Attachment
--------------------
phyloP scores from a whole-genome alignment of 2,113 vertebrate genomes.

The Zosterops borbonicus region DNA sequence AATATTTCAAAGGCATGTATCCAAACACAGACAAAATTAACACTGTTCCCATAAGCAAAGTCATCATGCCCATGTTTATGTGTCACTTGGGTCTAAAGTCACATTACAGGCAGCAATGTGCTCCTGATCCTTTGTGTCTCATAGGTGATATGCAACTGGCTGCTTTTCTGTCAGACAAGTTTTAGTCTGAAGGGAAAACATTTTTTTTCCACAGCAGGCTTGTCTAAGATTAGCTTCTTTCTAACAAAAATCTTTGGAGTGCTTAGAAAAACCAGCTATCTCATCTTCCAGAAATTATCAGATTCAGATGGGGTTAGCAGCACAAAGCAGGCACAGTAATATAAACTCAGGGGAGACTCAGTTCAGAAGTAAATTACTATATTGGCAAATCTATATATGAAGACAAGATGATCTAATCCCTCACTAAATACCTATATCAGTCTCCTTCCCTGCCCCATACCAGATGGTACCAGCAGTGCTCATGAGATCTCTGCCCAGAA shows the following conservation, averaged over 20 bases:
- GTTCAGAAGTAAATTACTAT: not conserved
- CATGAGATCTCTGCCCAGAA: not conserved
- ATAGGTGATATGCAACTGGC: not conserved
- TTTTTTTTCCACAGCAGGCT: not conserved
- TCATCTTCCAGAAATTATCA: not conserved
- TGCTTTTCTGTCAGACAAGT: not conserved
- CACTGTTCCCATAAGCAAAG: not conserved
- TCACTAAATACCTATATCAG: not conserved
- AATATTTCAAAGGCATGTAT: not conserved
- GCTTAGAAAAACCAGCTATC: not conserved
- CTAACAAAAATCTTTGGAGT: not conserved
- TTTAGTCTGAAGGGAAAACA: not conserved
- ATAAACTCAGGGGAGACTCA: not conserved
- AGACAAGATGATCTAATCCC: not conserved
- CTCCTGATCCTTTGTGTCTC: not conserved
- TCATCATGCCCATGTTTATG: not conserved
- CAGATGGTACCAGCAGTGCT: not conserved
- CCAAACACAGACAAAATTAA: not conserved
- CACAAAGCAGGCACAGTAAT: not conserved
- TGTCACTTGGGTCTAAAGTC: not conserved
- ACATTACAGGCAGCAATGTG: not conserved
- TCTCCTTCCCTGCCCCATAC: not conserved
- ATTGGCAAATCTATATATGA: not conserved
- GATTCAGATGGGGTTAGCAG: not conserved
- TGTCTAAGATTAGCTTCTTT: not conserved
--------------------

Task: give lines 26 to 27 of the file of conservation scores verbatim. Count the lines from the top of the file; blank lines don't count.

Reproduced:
- GATTCAGATGGGGTTAGCAG: not conserved
- TGTCTAAGATTAGCTTCTTT: not conserved